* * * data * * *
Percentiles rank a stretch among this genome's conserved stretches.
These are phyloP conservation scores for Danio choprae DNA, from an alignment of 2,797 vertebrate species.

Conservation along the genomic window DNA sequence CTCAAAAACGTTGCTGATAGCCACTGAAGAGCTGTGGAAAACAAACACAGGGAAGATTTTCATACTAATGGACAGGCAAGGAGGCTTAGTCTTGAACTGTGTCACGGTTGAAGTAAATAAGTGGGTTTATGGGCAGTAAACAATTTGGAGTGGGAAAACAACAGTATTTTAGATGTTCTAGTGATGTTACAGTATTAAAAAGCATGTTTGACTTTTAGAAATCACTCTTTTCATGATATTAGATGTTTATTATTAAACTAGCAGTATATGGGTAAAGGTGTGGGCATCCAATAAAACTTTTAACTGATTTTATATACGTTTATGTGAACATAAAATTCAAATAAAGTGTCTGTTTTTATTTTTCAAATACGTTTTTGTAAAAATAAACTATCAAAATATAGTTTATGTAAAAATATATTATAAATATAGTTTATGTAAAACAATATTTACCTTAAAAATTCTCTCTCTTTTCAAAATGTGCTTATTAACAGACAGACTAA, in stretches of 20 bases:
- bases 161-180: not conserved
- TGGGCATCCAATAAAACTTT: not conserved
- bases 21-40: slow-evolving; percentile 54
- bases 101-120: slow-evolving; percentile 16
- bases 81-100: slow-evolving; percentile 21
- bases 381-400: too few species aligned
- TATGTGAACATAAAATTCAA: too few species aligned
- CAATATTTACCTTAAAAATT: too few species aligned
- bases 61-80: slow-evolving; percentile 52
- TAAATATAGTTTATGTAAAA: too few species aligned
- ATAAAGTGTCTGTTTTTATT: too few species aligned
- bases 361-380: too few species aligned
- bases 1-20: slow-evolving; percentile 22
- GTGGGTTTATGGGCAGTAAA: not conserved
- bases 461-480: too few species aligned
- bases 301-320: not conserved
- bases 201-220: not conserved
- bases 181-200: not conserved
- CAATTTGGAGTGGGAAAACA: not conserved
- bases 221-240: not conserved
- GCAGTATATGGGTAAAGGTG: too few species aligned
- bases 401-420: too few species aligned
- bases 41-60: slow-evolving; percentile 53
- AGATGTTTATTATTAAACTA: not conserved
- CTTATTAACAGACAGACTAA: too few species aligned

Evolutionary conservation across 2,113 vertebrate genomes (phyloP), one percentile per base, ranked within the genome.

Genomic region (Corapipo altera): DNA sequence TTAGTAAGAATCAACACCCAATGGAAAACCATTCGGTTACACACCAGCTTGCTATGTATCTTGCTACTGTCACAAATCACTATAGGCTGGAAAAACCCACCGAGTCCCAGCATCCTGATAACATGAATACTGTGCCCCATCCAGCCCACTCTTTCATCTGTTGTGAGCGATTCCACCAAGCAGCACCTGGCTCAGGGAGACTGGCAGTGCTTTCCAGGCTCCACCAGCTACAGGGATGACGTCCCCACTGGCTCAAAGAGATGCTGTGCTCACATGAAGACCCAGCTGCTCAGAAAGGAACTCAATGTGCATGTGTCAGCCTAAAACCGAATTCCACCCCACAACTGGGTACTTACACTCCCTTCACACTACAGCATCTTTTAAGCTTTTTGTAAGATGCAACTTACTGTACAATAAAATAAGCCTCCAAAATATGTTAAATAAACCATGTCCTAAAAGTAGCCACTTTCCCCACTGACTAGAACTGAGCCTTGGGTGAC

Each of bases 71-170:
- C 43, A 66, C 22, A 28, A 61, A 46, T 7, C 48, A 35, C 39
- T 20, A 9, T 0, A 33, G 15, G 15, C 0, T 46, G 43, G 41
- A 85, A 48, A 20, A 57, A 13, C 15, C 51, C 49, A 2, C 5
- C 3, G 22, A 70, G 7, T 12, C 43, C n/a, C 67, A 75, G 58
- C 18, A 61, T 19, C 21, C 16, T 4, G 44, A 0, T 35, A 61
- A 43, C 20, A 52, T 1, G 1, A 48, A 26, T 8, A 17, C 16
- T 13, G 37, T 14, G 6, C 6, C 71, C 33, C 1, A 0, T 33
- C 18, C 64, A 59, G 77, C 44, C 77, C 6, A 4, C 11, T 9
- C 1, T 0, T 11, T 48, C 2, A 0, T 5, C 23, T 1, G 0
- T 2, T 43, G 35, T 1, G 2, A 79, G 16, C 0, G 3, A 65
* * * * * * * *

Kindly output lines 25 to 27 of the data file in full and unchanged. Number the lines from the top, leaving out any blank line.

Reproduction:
- bases 401-420: too few species aligned
- bases 41-60: slow-evolving; percentile 53
- AGATGTTTATTATTAAACTA: not conserved